Lewis said, “It would be hard to make sense of the civil rights struggles of the sixties without a knowledge and appreciation of this earlier movement in the South, led by Left and progressive forces of several races. Jim and Esther Jackson were very much a part of that movement.”

In 1937, James and Esther joined other African-American students and workers, such as Edward and Augusta Strong, in founding SNYC in Richmond, Virginia. With 534 delegates from across the South, SNYC “operated on the old slogan that the NAACP had projected that a ‘voteless people is a hopeless people,’” Jackson said in a 1992 interview. Many of the leaders, including James, were members of the Young Communist League.

In 1938, SNYC launched a drive to organize tobacco workers, mostly African-American women, in Richmond. James, a native of Richmond, spearheaded the organizing drive, which included a militant strike.

“One of the biggest strikes was against the British-American Tobacco Company, which was a gigantic factory,” Jackson said. SNYC initiated the Tobacco Workers and Stemmers Industrial Union (TWSIU), which affiliated with the Congress of Industrial Organizations.

SNYC organizer Christopher Alston came in to join Jackson in the effort to unionize the tobacco workers. A young Communist, Alston had been an organizer of the auto workers union in Detroit. In their first year, these young activists recruited 5,000 tobacco workers to the TWSIU.

In 1940, SNYC convened a conference in Atlanta. It was the eve of World War II and the group called for a struggle “on two fronts, against fascism abroad and for democracy and equality at home.”

In 1940, Jim and Esther moved to Birmingham, Ala., where they continued their work with SNYC. The focus of the struggle was repeal of the poll tax and for voting rights for millions of disenfranchised Black voters.

“We went to the steel mills, the coal mines and all the smaller areas around Birmingham and we handed out leaflets stating that it was a right for people to vote,” Esther said.

She recalled that in 1941, Mildred McAdory, a domestic worker as well as a SNYC activist, refused to give up her seat to a white person on a Birmingham bus. She was arrested, tried and fined. SNYC waged a determined campaign in her defense.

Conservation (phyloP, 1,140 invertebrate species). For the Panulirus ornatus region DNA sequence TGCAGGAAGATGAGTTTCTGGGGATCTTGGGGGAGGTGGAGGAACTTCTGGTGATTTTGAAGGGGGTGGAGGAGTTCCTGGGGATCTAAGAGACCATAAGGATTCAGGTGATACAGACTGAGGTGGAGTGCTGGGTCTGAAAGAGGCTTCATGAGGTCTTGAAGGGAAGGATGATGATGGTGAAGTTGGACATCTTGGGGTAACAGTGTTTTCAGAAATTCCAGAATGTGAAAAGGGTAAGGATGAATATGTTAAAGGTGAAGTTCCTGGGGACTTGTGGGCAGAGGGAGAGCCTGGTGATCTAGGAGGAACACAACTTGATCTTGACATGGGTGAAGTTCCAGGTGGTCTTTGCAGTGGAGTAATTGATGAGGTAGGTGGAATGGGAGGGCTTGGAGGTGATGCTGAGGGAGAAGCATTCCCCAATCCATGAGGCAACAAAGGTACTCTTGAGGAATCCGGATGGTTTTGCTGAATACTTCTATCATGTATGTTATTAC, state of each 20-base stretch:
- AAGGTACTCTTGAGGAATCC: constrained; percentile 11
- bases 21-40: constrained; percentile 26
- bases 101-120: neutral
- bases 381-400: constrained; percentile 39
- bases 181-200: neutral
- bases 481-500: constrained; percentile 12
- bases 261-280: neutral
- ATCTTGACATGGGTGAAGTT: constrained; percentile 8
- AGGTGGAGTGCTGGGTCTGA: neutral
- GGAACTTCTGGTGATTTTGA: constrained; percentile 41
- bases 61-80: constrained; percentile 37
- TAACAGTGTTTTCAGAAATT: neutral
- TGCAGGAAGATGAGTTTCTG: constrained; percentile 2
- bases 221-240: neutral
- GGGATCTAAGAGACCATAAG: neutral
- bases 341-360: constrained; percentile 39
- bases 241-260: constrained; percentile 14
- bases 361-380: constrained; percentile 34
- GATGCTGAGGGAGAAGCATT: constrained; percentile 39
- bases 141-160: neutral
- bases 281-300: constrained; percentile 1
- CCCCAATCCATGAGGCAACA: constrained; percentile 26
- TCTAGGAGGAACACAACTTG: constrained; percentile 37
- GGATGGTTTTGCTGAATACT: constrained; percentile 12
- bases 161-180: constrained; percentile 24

Later, Rosa Parks, the heroine of the civil rights movement, refused to yield her seat, touching off the Montgomery Bus Boycott, which resulted in passage of the 1964 Civil Rights Act.

Debbie Amis Bell, a retired Philadelphia school teacher, has known the Jackson family since her childhood. In the 1960s, she went into the South with SNCC, joining the resurgent lunch counter sit-in movement, voter registration drives, and mass demonstrations.

“When people say ‘snick,’ I always think first of the Southern Negro Youth Congress and Jim and Esther Jackson,” she told the World. “SNYC was the great forerunner. Without that movement in the 1930s and 1940s, SNCC and the civil rights movement of the 1960s would not have been possible.”

Outstanding leaders like Louis and Dorothy Burnham also came of age as SNYC activists. Paul Robeson performed in the South for the first time when he sang at SNYC’s Tuskegee University conference in 1942. All concerts in those days were segregated, with Blacks on one side of the hall and whites on the other, Esther recalled. Robeson defied that racism and the audience was integrated.

Esther’s struggle against racism in the South continued while James was serving in the U.S. Army in Burma during World War II. A white police chief in a small Alabama town imposed a round-the-clock curfew, threatening to shoot on sight any Black person who ventured out. A Black woman escaped and came to SNYC with the news that families were running out of food. Esther, at great personal risk, slipped into the town at night and gathered details of the crisis, which were then publicized. The sheriff was forced to lift the curfew.